Facebook will stop “fake news” using a similar algorithm as the platform’s one against “click-bait,” according to CEO Mark Zuckerberg.
“In Zuckerberg’s view, according to Fast Company, tackling click bait required a rejiggering of the site’s algorithms, as assisted by users’ input,” reports Fortune. “The solution is similar to the approach the site is now taking to improve the situation around ‘information diversity or misinformation or building common ground’—euphemisms for the more popular conceptions of ‘filter bubbles,’ ‘fake news,’ and ‘echo chambers.'”
“Now it’s not gone a hundred percent but it’s a much smaller problem than it used to be,” said Zuckerberg on the issue of click-bait. “It’s not like they are problems that exist because there’s some kind of underlying, nefarious motivation.”
“There are very different cultural norms ranging from country to country,” he continued. “In some places, the idea that showing a woman’s breasts would be controversial feels backwards. But there are other places where images that are at all sexually suggestive, even if they don’t show nudity, just because of a pose, that’s over the line.”
Zuckerberg went on to claim that balancing free speech “is a tricky part of running this company,” adding, “In setting the nudity policy, for example, we are not trying to impose our values on folks, we’re trying to reflect what the community thinks.”
“We have come to this realization that a bunch of people sitting in a room in California is not going to be the best way to reflect all the local values that people have around the world,” the Facebook CEO declared. “So we need to evolve the systems for collective decision making. It’s an interesting problem… It’s just a constant work in progress.”
Last month, The Daily Mail reported that Facebook, which has become notorious for banning conservative and anti-SJW users, as well as harmless comedy pages, has started to roll out anti-“fake news” features, which are run by partisan fact-checking services led by The Poynter Institute.
“Users have reported seeing a pop-up window when they attempted to share articles that were deemed inaccurate by third-party fact-checkers,” reported The Daily Mail. “Facebook itself will not decide what is real and what is considered fake. Instead, it is enlisting The Poynter Institute, a Florida journalism school, to sift through content. The Poynter Institute is the host of the International Fact Checking Network which bills itself as a ‘global alliance of fact checkers’. Its members include ABC News, Politico, The Associated Press, Snopes.com and The Washington Post.”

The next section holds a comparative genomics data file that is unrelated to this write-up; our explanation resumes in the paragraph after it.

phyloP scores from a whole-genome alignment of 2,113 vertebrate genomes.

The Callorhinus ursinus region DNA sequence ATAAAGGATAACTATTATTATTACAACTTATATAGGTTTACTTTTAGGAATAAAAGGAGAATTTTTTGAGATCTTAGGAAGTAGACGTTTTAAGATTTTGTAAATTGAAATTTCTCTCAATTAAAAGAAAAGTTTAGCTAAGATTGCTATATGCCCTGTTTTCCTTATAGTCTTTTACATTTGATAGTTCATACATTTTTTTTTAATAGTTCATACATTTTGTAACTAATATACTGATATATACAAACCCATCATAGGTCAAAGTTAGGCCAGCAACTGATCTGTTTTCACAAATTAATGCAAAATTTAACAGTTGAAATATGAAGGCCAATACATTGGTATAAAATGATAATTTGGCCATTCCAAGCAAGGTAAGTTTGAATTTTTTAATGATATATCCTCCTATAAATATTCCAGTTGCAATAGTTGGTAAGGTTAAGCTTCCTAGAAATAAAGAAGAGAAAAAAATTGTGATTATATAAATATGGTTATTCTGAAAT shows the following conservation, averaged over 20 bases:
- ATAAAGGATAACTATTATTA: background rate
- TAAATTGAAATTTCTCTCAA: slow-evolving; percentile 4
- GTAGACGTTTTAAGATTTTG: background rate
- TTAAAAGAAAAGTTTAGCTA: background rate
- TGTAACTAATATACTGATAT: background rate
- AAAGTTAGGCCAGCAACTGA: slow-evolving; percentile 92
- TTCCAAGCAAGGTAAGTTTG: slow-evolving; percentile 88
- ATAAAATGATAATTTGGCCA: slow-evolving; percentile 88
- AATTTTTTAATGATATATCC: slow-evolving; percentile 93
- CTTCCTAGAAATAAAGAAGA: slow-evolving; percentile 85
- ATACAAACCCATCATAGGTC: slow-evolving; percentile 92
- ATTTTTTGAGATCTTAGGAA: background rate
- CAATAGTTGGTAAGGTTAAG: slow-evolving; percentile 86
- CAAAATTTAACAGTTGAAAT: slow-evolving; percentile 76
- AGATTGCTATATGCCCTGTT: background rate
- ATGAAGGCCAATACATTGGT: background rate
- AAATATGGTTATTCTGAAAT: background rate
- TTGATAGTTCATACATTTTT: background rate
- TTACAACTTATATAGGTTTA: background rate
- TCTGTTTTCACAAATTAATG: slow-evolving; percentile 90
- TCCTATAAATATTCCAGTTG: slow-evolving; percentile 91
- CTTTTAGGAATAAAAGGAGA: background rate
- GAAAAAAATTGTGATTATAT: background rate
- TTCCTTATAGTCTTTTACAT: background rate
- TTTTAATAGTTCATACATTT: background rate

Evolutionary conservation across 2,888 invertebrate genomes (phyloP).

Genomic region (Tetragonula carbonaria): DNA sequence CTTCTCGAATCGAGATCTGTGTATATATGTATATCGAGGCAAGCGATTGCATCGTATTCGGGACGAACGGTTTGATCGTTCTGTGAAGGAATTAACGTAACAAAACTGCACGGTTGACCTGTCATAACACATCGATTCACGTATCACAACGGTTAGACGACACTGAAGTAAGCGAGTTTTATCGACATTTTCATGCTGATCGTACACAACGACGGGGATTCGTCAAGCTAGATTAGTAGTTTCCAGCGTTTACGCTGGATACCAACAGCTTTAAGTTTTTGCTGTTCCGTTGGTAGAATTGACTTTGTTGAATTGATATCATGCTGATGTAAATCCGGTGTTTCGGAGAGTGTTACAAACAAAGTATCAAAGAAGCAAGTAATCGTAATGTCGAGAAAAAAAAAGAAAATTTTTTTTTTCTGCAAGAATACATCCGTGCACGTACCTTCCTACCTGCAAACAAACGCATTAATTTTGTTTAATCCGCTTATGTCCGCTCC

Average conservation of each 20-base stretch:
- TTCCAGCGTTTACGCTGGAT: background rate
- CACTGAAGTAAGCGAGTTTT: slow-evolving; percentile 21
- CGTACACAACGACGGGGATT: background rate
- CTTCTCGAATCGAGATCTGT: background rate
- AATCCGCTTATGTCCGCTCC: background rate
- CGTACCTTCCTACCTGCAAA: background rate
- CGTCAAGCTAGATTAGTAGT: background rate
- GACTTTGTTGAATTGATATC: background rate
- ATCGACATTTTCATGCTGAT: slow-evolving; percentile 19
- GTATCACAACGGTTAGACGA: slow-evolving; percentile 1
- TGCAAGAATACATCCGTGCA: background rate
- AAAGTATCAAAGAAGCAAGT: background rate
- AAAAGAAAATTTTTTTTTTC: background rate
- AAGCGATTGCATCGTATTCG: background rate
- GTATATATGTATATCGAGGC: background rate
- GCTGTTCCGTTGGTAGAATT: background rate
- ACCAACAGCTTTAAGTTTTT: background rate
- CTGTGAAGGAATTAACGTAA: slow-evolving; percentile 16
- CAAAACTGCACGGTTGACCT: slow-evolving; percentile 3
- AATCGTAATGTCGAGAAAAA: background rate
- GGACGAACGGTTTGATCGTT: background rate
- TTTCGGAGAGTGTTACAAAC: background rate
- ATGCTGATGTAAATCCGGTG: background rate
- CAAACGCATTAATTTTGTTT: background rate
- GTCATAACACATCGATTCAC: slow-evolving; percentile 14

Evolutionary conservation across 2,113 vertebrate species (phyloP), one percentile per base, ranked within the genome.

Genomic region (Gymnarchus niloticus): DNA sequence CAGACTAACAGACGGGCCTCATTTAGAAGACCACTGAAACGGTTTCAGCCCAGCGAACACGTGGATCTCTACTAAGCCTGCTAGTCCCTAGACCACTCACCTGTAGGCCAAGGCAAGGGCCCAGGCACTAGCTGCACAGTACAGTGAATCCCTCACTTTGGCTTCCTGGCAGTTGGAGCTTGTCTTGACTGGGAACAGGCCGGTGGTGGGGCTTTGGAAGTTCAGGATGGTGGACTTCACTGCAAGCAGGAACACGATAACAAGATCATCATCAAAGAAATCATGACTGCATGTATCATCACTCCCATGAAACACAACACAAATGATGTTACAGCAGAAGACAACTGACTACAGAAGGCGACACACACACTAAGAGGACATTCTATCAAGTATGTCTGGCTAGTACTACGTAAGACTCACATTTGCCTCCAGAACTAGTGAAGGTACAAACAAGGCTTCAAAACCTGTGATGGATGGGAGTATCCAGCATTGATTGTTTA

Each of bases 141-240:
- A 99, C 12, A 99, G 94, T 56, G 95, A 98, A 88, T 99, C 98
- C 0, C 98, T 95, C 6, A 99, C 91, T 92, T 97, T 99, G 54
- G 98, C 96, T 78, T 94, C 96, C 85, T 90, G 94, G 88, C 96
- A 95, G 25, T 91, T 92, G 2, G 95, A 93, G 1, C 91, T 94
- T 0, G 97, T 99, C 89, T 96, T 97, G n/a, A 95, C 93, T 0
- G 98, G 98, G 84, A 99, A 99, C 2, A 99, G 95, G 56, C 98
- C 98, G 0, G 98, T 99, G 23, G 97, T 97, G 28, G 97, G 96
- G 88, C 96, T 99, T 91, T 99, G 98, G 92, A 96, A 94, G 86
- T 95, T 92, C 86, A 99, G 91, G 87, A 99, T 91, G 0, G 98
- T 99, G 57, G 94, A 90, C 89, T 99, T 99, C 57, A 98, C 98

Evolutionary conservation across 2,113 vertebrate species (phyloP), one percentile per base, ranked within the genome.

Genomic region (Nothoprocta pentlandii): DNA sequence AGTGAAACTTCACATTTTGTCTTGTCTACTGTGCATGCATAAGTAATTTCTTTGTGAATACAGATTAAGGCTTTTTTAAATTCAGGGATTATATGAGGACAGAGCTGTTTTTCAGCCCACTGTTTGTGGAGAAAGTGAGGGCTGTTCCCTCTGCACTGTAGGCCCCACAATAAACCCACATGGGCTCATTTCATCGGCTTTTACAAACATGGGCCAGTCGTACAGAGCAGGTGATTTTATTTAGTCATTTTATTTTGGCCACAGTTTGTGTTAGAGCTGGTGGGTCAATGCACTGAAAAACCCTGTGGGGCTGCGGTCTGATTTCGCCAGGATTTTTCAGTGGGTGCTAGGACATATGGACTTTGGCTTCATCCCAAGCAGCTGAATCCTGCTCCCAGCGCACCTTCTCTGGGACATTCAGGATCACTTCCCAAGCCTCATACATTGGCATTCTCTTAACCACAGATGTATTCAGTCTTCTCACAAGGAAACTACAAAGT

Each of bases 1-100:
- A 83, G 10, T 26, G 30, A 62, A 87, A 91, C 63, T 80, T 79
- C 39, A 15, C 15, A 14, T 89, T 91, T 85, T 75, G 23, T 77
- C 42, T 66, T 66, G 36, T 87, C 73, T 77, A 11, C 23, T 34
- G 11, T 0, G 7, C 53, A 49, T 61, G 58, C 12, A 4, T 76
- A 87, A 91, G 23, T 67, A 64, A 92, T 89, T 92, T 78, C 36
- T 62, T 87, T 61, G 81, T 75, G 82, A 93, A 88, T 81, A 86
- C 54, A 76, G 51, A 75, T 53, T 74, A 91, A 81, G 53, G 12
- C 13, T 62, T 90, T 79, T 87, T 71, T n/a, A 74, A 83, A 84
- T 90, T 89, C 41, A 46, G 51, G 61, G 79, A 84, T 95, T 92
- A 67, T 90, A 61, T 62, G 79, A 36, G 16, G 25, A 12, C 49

Facebook has also started placing “how to spot false news” pop-ups on user timelines.
— Charlie Nash (@MrNashington) April 12, 2017
The term “fake news” has often been used to smear independent conservative news sources, such as Breitbart News, despite the fact that several news outlets have been exposed by Breitbart for publishing their own “fake news,” including the Independent, the Daily Beast, CNN (numerous times), the Atlantic, The New York Times, and The Washington Post.
Though Facebook and The Poynter Institute deem Snopes as an allegedly “neutral” fact-checking service, many of Snopes’ fact-checkers were discovered by conservative media to be openly left-wing and self-described “progressives.”
As previously reported, “Snopes fact-checker Arturo R. Garcia openly labels himself as a ‘progressive,’ attempted to compare Trump supporters to racists on Twitter, misattributed a quote about him to Breitbart News, and acts as the editor of ‘Racialicious’ – ‘A blog about the intersection of race and culture’.”
Fellow Snopes fact-checker Bethania Palmer attempted to link Trump to the KKK, defended a racist professor, wrote numerous left-wing articles for Raw Story — including two attempting to associate former Breitbart News executive chairman Stephen K. Bannon to domestic violence and white supremacy — and acts as a contributor for the “progressive” non-profit Truthout.
David Emery, another fact-checker and staff writer at Snopes, openly asked on Twitter whether there were “any un-angry Trump supporters.”
Despite their clear political biases, all three were tasked with fact-checking political candidates over the 2016 presidential election under the guise of a neutral service.
In February, Apple CEO Tim Cook, who financially supported Democratic candidate Hillary Clinton during the 2016 U.S. presidential election, called on tech companies to filter out “fake news,” while Facebook CEO Mark Zuckerberg also penned a plan to tackle “fake news” last month, highlighting his intention to roll out the fact-checking feature.